The anthropos is nonetheless tethered to the -cene or kainos, which signifies both newness and inheritance.[7] The pandemic might not merely mark a violent virulent moment, in which the demarcations and hierarchisations of modernity are rehearsed, but galvanise new imaginaries. In the words of Arundhati Roy, it might act as a portal – ‘a gateway between one world and the next’. Fracturing political and legal imagaries of mastery, zoonotic exposure and microbal agency reveal the tensions of the Anthropocene. We are challenged to abandon modernist hubris and embrace our responsibility for mutual flourishing.

How might modern law acknowledge the multiple temporalities and experiential worlds of shared human and inhuman spaces and bodies, made explicit in the morbid impacts of a viral pandemic and the scalar recalibrations of the Anthropocene? Métis scholar Zoe Todd speaks to this in her reading of the fleshy encounters between fish and humans at the centre of Paulatuuq and Amiskwaciwâskahikan legal orders, detailing how the agency of the fish—‘the fish stories’—contour a ‘dynamic-but-rooted’[8] law centred on ‘reciprocity, care, tenderness and trust’.[9] Fish and governance are not disparate, but entwined in a legal order in which human responsibilities and territorial claims are defined by duties and obligations owed to fish, as expressed in ancestral stories. Todd foregrounds this relational governance as a refractive ‘micro-site’ of decolonial resistance, which unsettles colonial legal orders that otherwise mediate fish-human encounters with a discourse of mastery.

For the privileged few, who are pressed to embrace the mundane in the midst of a pandemic, its deprivations might elicit a yearning for human and inhuman community that is appreciative rather than appropriative. Following Michele Tedeschini, the deprivations of the pandemic might ‘reshape [modern] desires’ otherwise precluded by the proprietorial claims of capitalism, including for those whose hardship has intensified, and allow a reimagining of the commons. Yet further, it might prompt an acknowledgement of epistemic positionality and consideration of a point of departure that ‘begins in the middle’, rather than the presumptive ‘centre’.[10] Our attention is drawn to the ways in which we co-author the stories that ‘world’ our shared human and inhuman spaces and bodies, provoking a reimagining of governance frameworks, practices of cohabitation and assumptions of responsibility. This responsibility extends beyond the notion of environmental stewardship toward a new attentiveness, even tenderness:[11] a movement beyond mere notice, toward an ethic – even law – of encounter and care.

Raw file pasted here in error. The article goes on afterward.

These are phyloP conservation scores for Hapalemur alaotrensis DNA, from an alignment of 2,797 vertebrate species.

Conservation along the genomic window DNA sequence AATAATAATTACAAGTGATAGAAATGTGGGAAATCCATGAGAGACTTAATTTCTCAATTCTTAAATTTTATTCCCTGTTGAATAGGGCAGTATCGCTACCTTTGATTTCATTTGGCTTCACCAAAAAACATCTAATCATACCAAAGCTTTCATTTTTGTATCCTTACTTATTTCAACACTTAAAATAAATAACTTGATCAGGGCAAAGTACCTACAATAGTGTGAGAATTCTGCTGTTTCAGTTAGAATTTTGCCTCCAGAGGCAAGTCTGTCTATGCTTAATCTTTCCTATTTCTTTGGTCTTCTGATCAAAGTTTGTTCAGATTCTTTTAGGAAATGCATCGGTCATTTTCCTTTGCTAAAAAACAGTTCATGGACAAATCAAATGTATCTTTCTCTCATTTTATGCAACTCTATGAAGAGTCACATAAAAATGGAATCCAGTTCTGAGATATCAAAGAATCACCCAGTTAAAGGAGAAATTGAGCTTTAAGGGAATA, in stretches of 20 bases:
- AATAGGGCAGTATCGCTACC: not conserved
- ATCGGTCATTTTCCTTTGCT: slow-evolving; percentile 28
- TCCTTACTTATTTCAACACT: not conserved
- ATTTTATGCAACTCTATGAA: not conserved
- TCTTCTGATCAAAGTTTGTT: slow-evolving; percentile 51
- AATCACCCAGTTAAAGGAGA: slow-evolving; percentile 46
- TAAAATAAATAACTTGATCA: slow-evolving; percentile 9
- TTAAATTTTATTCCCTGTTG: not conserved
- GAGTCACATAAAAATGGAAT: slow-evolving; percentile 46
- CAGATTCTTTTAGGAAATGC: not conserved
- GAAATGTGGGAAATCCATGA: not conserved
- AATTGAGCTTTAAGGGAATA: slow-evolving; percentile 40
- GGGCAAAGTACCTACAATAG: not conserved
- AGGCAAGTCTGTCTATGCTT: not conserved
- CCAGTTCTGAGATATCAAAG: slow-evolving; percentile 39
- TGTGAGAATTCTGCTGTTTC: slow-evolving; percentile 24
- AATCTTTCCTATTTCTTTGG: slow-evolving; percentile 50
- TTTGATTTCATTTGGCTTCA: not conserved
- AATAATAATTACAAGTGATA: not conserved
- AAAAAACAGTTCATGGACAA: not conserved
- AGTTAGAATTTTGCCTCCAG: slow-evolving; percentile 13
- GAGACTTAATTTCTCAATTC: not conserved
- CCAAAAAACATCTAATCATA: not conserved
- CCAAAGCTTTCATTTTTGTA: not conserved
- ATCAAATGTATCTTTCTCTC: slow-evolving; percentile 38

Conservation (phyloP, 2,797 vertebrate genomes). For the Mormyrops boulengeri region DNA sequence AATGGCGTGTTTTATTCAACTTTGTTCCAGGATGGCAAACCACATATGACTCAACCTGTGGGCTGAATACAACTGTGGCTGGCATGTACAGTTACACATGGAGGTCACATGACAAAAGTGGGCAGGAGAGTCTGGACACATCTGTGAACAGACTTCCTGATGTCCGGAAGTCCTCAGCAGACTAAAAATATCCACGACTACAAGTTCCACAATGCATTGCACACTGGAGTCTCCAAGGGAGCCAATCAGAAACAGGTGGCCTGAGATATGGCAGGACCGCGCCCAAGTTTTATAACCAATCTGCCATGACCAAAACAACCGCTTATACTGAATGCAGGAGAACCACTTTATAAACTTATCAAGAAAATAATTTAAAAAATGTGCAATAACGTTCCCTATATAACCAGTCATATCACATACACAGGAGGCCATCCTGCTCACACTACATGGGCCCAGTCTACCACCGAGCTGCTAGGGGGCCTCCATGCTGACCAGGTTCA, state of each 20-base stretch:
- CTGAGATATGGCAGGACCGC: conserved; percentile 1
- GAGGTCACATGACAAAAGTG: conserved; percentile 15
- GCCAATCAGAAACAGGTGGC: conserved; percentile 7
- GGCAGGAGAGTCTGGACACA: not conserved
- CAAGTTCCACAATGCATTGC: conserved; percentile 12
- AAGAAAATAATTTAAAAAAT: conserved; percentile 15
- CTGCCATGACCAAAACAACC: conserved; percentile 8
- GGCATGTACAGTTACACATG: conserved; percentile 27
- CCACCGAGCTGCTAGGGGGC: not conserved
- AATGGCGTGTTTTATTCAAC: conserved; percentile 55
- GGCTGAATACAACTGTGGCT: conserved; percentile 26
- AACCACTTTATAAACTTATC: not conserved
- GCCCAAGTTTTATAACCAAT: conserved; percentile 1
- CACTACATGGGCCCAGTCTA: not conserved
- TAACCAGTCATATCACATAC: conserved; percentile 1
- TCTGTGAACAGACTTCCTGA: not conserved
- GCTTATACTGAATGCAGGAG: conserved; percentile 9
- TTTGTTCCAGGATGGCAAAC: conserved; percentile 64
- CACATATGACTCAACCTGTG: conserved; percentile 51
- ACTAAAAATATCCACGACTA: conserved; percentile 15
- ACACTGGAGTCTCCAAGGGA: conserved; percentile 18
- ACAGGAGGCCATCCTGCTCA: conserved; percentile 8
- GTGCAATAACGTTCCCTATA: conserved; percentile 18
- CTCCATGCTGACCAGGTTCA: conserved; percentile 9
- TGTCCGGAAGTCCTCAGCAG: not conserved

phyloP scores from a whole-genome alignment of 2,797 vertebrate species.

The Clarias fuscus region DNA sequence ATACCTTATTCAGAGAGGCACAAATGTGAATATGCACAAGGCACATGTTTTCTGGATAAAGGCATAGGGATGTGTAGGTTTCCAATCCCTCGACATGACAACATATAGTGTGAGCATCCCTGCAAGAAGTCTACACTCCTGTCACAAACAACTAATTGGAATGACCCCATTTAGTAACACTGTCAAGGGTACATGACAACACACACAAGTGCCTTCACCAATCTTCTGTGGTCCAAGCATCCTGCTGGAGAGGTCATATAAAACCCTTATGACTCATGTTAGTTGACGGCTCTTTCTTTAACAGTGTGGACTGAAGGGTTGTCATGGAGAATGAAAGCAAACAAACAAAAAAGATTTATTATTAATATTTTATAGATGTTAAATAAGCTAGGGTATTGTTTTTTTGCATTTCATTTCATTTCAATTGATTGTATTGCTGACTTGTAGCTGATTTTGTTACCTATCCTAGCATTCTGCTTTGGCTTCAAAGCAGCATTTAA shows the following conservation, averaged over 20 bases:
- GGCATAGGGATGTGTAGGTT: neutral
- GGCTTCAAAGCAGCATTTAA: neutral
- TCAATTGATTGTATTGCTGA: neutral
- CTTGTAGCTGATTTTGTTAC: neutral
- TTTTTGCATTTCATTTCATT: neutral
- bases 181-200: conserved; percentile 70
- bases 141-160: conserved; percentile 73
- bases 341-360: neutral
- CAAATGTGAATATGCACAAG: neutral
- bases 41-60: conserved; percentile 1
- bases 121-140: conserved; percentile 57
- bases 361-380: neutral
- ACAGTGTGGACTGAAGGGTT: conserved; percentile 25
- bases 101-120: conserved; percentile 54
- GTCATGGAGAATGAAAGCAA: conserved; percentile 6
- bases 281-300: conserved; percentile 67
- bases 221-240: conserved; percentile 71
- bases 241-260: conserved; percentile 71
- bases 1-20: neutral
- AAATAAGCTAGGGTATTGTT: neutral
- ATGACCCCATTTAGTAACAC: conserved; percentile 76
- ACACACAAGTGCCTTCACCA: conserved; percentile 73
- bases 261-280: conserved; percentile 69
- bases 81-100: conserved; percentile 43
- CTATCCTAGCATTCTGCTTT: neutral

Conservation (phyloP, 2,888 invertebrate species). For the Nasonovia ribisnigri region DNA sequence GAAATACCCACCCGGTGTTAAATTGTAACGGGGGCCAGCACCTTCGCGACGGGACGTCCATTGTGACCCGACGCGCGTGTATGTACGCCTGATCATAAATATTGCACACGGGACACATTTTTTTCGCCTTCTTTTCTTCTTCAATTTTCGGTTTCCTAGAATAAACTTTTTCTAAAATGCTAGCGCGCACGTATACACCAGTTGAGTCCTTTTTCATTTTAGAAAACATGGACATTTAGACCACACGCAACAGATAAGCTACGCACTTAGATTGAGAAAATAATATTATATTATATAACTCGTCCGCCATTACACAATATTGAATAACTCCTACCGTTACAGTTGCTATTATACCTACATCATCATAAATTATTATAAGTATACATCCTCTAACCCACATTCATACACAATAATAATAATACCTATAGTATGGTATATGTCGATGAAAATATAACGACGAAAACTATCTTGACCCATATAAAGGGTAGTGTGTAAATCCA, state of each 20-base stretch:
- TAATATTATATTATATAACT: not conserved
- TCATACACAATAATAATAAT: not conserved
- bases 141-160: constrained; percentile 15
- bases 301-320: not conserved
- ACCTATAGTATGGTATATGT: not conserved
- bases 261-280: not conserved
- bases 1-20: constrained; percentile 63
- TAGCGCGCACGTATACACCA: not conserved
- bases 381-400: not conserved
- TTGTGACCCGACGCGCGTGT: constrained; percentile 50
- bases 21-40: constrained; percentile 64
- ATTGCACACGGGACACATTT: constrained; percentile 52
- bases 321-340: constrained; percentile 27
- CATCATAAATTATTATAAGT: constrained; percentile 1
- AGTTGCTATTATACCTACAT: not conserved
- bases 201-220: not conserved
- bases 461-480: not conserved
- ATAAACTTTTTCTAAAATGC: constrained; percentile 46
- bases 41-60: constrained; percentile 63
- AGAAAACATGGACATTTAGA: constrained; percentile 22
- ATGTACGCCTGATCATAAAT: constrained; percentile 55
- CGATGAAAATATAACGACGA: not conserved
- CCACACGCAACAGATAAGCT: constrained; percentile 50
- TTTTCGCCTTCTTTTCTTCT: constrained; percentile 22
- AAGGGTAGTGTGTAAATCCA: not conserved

[1] Scott F Gilbert, ‘Holobiont by Birth: Multilineage Individuals as the Concretion of Cooperative Processes’ in Anna Tsing, Heather Swanson, Elaine Gan and Nils Bubandt (eds), Arts of Living on a Damaged Planet: Ghosts and Monsters of the Anthropocene (2017) 73-89.

[2] Paul J Crutzen, ‘Geology of Mankind’ Nature 415, no.1 (January 2002) 23.

[3] Elizabeth A Povinelli, Geontologies: A Requiem to Late Liberalism (Duke University Press, 2016).

[4] Manuel Jimenez Fonseca, ‘Jus Gentium and the Transformation of Latin American Nature: One More Reading of Vitoria?’ in Martii Koskenniemi (ed), International Law and Empire: Historical Explorations (Oxford University Press, 2017) 123-148, 129.

[5] Paolo Vignola, ‘Notes for a Minor Anthropocene’ (2017) 8 Azimuth: Philosophical Coordinates in Modern and Contemporary Age 81-96 (Special Issue: ‘The Battlefield of the Anthropocene: Limits, Responsibilities and the Duty of Flight’, Sara Baranzoni and Paolo Vignola eds).

[6] Judith Butler, Frames of War: When is Life Grievable? (London, New York: Verso 2016).

[7] Donna Haraway, Staying with the Trouble: Making Kin in the Chthulucene (Durham, North Carolina; London: Duke University Press, 2016) 2.

[8] John Borrows, ‘Physical Philosophies: Freedom and Indigenous Peoples’ Public Talk, Pierre Elliott Trudeau Foundation Summer Institute, Osoyoos, Canada, cited in Zoe Todd, ‘Refracting the State Through Human-Fish Relations: Fishing, Indigenous Legal Orders and Colonialism in North/Western Canada’ (2018) 7(1) Decolonization: Indigeneity, Education & Society 60-75.

[9] Zoe Todd, ‘Refracting the State Through Human-Fish Relations: Fishing, Indigenous Legal Orders and Colonialism in North/Western Canada’ (2018) 7(1) Decolonization: Indigeneity, Education & Society 60-75, 65, 60.

[10] Andreas Philippopoulos-Mihalopoulos, ‘Towards a Critical Environmental Law’ in Andreas Philippopoulos-Mihalopoulos (ed), Law and Ecology: New Environmental Foundations (Abingdon: Routledge, 2011); Anna Grear, ‘Anthropocene “Time”’? A Reflection on Temporalities in the ‘New Age of the Human’ in Andreas Philippopoulos-Mihalopoulos (ed), Routledge Handbook of Law and Theory (London and New York: Routledge, 2019).

[11] Thom van Doreen, Eben Kirksey and Ursula Münster, ‘Cultivating Arts of Attentiveness’ (2016) 8(1) Environmental Humanities 1-23; Zoe Todd, ‘Refracting the State Through Human-Fish Relations: Fishing, Indigenous Legal Orders and Colonialism in North/Western Canada’ (2018) 7(1) Decolonization: Indigeneity, Education & Society 60-75.